Homer poet Linda Martin and novelist Richard Chiappone have received $5,000 Alaska Literary Awards. Also receiving literary awards are writer Christy NaMee Eriksen and poet Mistee St. Clair, both of Juneau. In the same round of awards, four artists received $2,500 Connie Boochever fellowships: Ciro Anaya, dance, Anchorage; Annie Bartholomew, music, Juneau; Michael Chase Dickerson, music, Anchorage; and Carey Seward, theater, Fairbanks.

The awards are sponsored by the Alaska Arts and Culture Foundation, in partnership with the Alaska State Council on the Arts. The Alaska Literary Awards recognize and support writers of poetry, fiction, creative nonfiction, playwriting, screenwriting and mixed genres. Quality of the work submitted is the primary consideration in determining who receives the awards. The annual Alaska Literary Awards are made possible by Peggy Shumaker and Joe Usibelli through their generous donation to the Alaska Arts and Culture Foundation administered by the Alaska State Council on the Arts.

The Connie Boochever Artist Fellowship recognizes and supports Alaska emerging artists of exceptional talent. The Connie Boochever Fellowship was established to honor and reflect the spirited passion of the arts Boochever consistently demonstrated, and to further the message she championed throughout her life: the arts are important to the citizens of Alaska and worthy of significant support from individuals, businesses and corporations.

More information about the recipients of the 2021 Alaska Literary Awards and the 2021 Connie Boochever Fellows can be found on or through the Alaska State Council on the Arts.

Fish art contest is open

Students in Alaska have an opportunity to show off their artistic and creative writing talents and their love for their state’s official fish – the Alaska king salmon or Chinook — during the Alaska Fish Heritage Contest. The contest is open to students in grades K-12 (ages 5-18).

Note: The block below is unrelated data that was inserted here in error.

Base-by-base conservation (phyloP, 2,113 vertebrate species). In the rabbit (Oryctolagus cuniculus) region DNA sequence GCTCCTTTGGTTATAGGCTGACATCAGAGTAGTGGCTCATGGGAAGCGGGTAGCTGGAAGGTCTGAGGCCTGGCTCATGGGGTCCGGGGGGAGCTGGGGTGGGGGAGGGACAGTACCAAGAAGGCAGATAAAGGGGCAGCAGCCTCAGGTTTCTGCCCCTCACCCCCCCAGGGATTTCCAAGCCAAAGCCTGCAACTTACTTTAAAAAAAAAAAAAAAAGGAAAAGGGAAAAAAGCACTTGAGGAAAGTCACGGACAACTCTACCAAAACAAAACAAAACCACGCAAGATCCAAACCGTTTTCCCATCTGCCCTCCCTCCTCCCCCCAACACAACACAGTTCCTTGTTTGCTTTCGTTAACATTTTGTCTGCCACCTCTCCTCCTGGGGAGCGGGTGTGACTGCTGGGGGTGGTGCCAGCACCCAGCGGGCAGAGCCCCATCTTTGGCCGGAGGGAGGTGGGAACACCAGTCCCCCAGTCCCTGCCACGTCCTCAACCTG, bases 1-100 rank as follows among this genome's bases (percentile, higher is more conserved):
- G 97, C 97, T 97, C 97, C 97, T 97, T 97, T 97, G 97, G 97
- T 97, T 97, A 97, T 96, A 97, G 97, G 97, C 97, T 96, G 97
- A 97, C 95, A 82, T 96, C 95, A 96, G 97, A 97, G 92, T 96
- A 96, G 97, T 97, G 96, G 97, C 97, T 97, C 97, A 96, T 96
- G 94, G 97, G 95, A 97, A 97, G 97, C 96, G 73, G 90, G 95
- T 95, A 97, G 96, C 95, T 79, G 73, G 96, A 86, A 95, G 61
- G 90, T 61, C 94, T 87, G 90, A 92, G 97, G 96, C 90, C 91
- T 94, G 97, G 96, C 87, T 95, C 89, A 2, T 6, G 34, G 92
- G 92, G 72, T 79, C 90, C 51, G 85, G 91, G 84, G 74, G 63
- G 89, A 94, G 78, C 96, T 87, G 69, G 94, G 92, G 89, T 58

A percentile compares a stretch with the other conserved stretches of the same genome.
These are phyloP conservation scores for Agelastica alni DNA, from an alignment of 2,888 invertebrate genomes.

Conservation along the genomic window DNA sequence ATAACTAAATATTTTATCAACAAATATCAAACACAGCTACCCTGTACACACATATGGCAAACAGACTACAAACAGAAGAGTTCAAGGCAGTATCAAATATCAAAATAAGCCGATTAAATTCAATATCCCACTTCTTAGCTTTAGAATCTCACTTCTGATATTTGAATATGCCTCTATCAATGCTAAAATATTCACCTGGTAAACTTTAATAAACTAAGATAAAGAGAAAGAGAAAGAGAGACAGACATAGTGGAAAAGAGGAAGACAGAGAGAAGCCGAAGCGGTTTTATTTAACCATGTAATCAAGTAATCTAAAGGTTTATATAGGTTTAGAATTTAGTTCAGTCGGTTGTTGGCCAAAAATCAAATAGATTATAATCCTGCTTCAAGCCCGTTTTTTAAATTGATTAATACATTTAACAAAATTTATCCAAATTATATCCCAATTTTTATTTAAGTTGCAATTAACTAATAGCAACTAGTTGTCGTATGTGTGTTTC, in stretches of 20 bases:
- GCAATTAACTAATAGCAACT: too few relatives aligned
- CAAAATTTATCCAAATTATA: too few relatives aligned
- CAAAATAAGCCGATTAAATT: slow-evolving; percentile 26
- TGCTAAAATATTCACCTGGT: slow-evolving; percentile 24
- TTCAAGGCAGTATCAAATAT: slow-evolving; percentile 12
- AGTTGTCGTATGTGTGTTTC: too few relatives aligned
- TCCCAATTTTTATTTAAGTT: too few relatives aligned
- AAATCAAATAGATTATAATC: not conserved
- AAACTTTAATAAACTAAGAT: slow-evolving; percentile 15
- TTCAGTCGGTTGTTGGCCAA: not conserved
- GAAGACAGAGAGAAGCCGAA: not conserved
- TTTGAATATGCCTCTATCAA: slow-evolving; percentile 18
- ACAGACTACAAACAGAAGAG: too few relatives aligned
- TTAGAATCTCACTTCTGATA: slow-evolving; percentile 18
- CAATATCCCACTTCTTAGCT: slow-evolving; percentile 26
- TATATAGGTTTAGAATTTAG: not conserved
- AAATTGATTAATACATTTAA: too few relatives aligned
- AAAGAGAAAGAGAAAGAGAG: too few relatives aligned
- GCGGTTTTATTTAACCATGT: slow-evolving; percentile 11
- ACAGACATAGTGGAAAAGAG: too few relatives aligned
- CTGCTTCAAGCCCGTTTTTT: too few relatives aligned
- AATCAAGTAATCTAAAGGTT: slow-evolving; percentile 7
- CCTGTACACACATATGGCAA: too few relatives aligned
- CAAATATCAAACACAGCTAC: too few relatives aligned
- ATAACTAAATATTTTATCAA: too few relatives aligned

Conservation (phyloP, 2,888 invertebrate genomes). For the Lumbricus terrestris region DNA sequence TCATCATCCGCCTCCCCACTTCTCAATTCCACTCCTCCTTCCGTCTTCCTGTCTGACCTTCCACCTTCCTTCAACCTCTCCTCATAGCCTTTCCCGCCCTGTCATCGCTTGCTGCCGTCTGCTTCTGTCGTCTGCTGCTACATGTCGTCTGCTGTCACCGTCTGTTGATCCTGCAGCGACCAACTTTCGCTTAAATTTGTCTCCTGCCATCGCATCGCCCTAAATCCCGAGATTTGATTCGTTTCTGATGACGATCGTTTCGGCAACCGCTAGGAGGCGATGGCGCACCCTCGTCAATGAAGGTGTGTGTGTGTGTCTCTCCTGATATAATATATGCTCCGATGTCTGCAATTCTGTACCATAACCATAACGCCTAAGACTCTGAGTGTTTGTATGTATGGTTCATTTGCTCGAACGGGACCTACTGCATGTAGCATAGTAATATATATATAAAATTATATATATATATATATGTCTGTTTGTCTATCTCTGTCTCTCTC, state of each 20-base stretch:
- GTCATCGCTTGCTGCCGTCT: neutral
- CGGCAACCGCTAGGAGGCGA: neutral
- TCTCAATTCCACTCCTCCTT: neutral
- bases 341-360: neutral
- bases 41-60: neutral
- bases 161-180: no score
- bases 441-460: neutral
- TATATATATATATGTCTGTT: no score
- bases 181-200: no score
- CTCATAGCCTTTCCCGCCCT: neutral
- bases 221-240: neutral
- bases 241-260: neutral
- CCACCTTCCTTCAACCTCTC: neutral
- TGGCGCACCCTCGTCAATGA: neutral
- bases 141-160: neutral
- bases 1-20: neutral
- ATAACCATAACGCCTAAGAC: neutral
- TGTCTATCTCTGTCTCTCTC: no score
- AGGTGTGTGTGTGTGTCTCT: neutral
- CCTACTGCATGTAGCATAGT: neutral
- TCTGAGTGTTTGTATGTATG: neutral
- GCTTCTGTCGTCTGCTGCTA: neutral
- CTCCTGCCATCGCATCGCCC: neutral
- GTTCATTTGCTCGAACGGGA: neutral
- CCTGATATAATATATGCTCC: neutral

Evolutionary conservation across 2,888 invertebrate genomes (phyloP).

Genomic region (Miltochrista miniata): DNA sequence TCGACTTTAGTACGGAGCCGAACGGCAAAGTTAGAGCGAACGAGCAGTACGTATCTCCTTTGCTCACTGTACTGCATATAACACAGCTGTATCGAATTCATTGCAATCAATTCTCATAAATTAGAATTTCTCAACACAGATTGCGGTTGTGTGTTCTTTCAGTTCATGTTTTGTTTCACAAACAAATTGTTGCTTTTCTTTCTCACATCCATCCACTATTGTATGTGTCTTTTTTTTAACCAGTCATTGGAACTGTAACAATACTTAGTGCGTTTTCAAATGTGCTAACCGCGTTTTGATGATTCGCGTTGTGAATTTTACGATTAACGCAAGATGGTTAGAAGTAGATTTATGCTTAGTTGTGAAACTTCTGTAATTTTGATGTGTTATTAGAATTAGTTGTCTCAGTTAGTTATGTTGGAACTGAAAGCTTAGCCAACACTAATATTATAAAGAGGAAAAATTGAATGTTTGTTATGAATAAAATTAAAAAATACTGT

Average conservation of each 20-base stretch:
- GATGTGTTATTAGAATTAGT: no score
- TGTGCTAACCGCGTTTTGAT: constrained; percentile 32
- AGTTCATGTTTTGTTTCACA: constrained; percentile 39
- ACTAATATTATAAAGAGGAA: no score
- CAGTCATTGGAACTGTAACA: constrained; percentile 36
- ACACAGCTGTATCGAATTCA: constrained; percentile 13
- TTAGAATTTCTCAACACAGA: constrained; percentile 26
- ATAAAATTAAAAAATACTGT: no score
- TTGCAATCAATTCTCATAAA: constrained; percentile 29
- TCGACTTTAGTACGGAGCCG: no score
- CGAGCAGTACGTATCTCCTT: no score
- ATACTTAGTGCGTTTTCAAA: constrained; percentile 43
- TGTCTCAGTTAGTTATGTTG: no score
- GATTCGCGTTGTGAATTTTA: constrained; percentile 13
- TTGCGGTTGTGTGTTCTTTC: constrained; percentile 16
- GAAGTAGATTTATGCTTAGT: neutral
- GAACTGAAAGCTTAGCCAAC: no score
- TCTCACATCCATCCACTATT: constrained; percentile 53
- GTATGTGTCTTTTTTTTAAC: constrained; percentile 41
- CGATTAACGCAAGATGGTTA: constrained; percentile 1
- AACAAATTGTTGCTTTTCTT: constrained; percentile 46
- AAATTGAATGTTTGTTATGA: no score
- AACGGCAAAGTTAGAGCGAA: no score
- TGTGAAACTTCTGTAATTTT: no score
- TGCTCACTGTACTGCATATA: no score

To enter, young artists submit an original illustration of a king salmon and a short, written piece showing their knowledge, connection to and/or understanding of the fish they have chosen. The essay component is only required for grades 4-12.

The competition is part of the award-winning Wildlife Forever Fish Art™ Contest, with support from the USDA Forest Service, Bass Pro Shops and the Guy Harvey Ocean Foundation. The emphasis of this annual fish art challenge is to bring children, art, and aquatic conservation together.

Contestants in Alaska are encouraged to compete by submitting artwork featuring a king salmon and a one-page essay, poem or creative writing piece promoting a cultural, recreational, or economic connection to commercial, sport, or subsistence fishing. Visit for more details.

Educators nationwide can use Fish On!™. This State Fish Art lesson plan integrates the disciplines of science and art.

Alaska-based competitors should submit entries with the following:

• Horizontal artwork featuring a King salmon, 9-inches by 12-inches in size,

• Essay about the king salmon (grades 4-12 only), no longer than one page, and

• Alaska Fish Heritage Contest entry form.

Students are encouraged to complete entry forms online, which can be found, along with a list of options for submitting artwork and essays, at Entries must be submitted no later than March 31. Winners will be announced and prizes awarded in the spring.

This yearly event highlights the Alaska Region’s new theme —Alaska’s National Forests — where nature, people and tradition come together. For a wealth of information about the Alaska Region, visit the media toolkit at

Homer writer Richard Chiappone. (Photo by Joshua Veldstra)

Homer writer Richard Chiappone. (Photo by Joshua Veldstra)